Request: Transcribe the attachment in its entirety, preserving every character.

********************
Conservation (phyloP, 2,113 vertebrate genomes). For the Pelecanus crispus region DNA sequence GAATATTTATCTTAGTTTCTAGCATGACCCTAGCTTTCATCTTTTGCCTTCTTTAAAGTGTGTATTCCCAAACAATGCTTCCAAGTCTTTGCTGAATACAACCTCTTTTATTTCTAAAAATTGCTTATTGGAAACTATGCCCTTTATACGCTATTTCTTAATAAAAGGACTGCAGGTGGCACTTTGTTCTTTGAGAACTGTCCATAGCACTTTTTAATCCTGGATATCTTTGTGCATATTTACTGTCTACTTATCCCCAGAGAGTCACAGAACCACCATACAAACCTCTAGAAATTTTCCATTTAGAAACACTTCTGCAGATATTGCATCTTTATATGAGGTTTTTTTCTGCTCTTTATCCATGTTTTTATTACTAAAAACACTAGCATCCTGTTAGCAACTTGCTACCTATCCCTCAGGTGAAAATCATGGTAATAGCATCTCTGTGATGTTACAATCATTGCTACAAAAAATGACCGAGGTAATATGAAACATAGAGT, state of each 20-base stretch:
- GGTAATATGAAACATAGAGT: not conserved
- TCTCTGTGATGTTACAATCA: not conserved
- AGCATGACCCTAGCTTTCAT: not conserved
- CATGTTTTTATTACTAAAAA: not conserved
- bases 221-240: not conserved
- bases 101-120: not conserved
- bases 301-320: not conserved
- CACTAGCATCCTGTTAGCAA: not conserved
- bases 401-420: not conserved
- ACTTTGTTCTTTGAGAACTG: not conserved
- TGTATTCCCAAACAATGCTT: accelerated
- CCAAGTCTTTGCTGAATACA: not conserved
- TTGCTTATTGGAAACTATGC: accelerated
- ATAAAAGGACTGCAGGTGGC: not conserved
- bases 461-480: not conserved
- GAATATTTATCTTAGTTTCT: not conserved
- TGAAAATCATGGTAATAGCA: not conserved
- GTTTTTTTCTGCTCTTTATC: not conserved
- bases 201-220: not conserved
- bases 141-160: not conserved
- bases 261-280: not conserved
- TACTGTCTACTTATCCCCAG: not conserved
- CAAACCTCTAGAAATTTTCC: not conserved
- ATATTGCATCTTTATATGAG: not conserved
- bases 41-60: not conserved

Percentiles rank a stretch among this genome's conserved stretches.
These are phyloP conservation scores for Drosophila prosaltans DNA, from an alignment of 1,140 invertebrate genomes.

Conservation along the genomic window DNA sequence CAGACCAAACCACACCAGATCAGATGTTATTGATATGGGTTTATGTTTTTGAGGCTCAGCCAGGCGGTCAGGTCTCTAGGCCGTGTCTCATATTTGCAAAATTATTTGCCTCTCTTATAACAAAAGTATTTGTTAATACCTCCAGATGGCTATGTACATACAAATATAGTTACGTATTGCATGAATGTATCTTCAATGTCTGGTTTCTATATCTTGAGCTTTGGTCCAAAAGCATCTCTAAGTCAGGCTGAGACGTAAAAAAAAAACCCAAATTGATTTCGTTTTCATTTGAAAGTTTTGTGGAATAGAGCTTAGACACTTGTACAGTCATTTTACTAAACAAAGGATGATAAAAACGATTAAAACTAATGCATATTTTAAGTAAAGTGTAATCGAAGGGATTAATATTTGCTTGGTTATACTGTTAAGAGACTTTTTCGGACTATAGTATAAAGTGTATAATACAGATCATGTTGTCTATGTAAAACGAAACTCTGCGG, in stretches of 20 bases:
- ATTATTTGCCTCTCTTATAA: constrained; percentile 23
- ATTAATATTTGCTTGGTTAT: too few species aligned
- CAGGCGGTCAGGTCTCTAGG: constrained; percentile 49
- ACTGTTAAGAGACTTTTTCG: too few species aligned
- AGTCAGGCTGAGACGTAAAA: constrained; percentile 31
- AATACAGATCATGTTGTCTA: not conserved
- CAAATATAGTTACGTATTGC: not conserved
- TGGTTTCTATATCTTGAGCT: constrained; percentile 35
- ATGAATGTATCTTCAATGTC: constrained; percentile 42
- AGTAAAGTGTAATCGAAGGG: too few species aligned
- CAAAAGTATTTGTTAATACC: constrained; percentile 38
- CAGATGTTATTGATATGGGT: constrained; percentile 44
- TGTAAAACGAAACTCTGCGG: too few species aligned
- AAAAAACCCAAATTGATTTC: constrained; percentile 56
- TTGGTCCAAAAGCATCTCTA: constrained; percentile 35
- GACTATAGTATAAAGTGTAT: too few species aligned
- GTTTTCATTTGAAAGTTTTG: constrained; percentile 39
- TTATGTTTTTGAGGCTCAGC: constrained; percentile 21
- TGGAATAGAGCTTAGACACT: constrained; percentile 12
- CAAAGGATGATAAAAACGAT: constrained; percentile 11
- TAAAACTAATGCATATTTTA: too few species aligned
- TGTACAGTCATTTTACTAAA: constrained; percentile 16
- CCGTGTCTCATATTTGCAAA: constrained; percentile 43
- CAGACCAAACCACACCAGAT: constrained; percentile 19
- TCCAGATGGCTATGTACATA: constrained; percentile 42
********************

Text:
Conservation (phyloP, 2,113 vertebrate genomes). For the Pelecanus crispus region DNA sequence GAATATTTATCTTAGTTTCTAGCATGACCCTAGCTTTCATCTTTTGCCTTCTTTAAAGTGTGTATTCCCAAACAATGCTTCCAAGTCTTTGCTGAATACAACCTCTTTTATTTCTAAAAATTGCTTATTGGAAACTATGCCCTTTATACGCTATTTCTTAATAAAAGGACTGCAGGTGGCACTTTGTTCTTTGAGAACTGTCCATAGCACTTTTTAATCCTGGATATCTTTGTGCATATTTACTGTCTACTTATCCCCAGAGAGTCACAGAACCACCATACAAACCTCTAGAAATTTTCCATTTAGAAACACTTCTGCAGATATTGCATCTTTATATGAGGTTTTTTTCTGCTCTTTATCCATGTTTTTATTACTAAAAACACTAGCATCCTGTTAGCAACTTGCTACCTATCCCTCAGGTGAAAATCATGGTAATAGCATCTCTGTGATGTTACAATCATTGCTACAAAAAATGACCGAGGTAATATGAAACATAGAGT, state of each 20-base stretch:
- GGTAATATGAAACATAGAGT: not conserved
- TCTCTGTGATGTTACAATCA: not conserved
- AGCATGACCCTAGCTTTCAT: not conserved
- CATGTTTTTATTACTAAAAA: not conserved
- bases 221-240: not conserved
- bases 101-120: not conserved
- bases 301-320: not conserved
- CACTAGCATCCTGTTAGCAA: not conserved
- bases 401-420: not conserved
- ACTTTGTTCTTTGAGAACTG: not conserved
- TGTATTCCCAAACAATGCTT: accelerated
- CCAAGTCTTTGCTGAATACA: not conserved
- TTGCTTATTGGAAACTATGC: accelerated
- ATAAAAGGACTGCAGGTGGC: not conserved
- bases 461-480: not conserved
- GAATATTTATCTTAGTTTCT: not conserved
- TGAAAATCATGGTAATAGCA: not conserved
- GTTTTTTTCTGCTCTTTATC: not conserved
- bases 201-220: not conserved
- bases 141-160: not conserved
- bases 261-280: not conserved
- TACTGTCTACTTATCCCCAG: not conserved
- CAAACCTCTAGAAATTTTCC: not conserved
- ATATTGCATCTTTATATGAG: not conserved
- bases 41-60: not conserved

Percentiles rank a stretch among this genome's conserved stretches.
These are phyloP conservation scores for Drosophila prosaltans DNA, from an alignment of 1,140 invertebrate genomes.

Conservation along the genomic window DNA sequence CAGACCAAACCACACCAGATCAGATGTTATTGATATGGGTTTATGTTTTTGAGGCTCAGCCAGGCGGTCAGGTCTCTAGGCCGTGTCTCATATTTGCAAAATTATTTGCCTCTCTTATAACAAAAGTATTTGTTAATACCTCCAGATGGCTATGTACATACAAATATAGTTACGTATTGCATGAATGTATCTTCAATGTCTGGTTTCTATATCTTGAGCTTTGGTCCAAAAGCATCTCTAAGTCAGGCTGAGACGTAAAAAAAAAACCCAAATTGATTTCGTTTTCATTTGAAAGTTTTGTGGAATAGAGCTTAGACACTTGTACAGTCATTTTACTAAACAAAGGATGATAAAAACGATTAAAACTAATGCATATTTTAAGTAAAGTGTAATCGAAGGGATTAATATTTGCTTGGTTATACTGTTAAGAGACTTTTTCGGACTATAGTATAAAGTGTATAATACAGATCATGTTGTCTATGTAAAACGAAACTCTGCGG, in stretches of 20 bases:
- ATTATTTGCCTCTCTTATAA: constrained; percentile 23
- ATTAATATTTGCTTGGTTAT: too few species aligned
- CAGGCGGTCAGGTCTCTAGG: constrained; percentile 49
- ACTGTTAAGAGACTTTTTCG: too few species aligned
- AGTCAGGCTGAGACGTAAAA: constrained; percentile 31
- AATACAGATCATGTTGTCTA: not conserved
- CAAATATAGTTACGTATTGC: not conserved
- TGGTTTCTATATCTTGAGCT: constrained; percentile 35
- ATGAATGTATCTTCAATGTC: constrained; percentile 42
- AGTAAAGTGTAATCGAAGGG: too few species aligned
- CAAAAGTATTTGTTAATACC: constrained; percentile 38
- CAGATGTTATTGATATGGGT: constrained; percentile 44
- TGTAAAACGAAACTCTGCGG: too few species aligned
- AAAAAACCCAAATTGATTTC: constrained; percentile 56
- TTGGTCCAAAAGCATCTCTA: constrained; percentile 35
- GACTATAGTATAAAGTGTAT: too few species aligned
- GTTTTCATTTGAAAGTTTTG: constrained; percentile 39
- TTATGTTTTTGAGGCTCAGC: constrained; percentile 21
- TGGAATAGAGCTTAGACACT: constrained; percentile 12
- CAAAGGATGATAAAAACGAT: constrained; percentile 11
- TAAAACTAATGCATATTTTA: too few species aligned
- TGTACAGTCATTTTACTAAA: constrained; percentile 16
- CCGTGTCTCATATTTGCAAA: constrained; percentile 43
- CAGACCAAACCACACCAGAT: constrained; percentile 19
- TCCAGATGGCTATGTACATA: constrained; percentile 42